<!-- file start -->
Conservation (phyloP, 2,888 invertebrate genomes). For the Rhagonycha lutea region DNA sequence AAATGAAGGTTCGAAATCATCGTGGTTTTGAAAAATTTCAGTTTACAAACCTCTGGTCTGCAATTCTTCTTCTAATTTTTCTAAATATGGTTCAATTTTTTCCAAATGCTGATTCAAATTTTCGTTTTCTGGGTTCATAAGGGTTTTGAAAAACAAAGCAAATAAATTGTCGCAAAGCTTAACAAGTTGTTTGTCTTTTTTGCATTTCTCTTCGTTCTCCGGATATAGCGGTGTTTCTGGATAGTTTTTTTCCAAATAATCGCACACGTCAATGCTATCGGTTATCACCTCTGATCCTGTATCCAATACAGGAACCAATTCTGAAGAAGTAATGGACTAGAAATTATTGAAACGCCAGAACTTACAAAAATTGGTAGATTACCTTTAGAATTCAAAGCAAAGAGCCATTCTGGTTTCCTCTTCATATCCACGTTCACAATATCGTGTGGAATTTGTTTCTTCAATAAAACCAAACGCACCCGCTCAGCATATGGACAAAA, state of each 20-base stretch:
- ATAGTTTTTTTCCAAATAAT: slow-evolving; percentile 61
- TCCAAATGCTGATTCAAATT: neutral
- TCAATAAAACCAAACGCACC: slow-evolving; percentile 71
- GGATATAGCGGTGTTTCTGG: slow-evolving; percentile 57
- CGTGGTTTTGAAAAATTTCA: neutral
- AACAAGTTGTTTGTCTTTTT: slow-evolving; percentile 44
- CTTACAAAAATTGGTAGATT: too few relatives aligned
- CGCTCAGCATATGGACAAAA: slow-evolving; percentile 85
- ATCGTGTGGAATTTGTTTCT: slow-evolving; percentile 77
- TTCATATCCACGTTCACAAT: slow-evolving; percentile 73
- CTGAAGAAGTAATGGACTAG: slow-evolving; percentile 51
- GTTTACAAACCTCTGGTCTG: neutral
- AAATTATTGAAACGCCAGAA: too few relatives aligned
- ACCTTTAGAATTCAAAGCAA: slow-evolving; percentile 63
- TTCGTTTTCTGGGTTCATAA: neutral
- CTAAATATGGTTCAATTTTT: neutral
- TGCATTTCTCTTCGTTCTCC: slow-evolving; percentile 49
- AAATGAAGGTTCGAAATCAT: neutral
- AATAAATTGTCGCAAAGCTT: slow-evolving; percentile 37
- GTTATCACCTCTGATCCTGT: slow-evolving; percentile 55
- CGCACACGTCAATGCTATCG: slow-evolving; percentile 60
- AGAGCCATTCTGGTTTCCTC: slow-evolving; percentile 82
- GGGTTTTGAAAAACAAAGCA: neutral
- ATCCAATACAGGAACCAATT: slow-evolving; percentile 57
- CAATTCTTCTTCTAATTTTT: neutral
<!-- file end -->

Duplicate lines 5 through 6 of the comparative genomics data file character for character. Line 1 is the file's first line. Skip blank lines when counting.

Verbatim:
- GGATATAGCGGTGTTTCTGG: slow-evolving; percentile 57
- CGTGGTTTTGAAAAATTTCA: neutral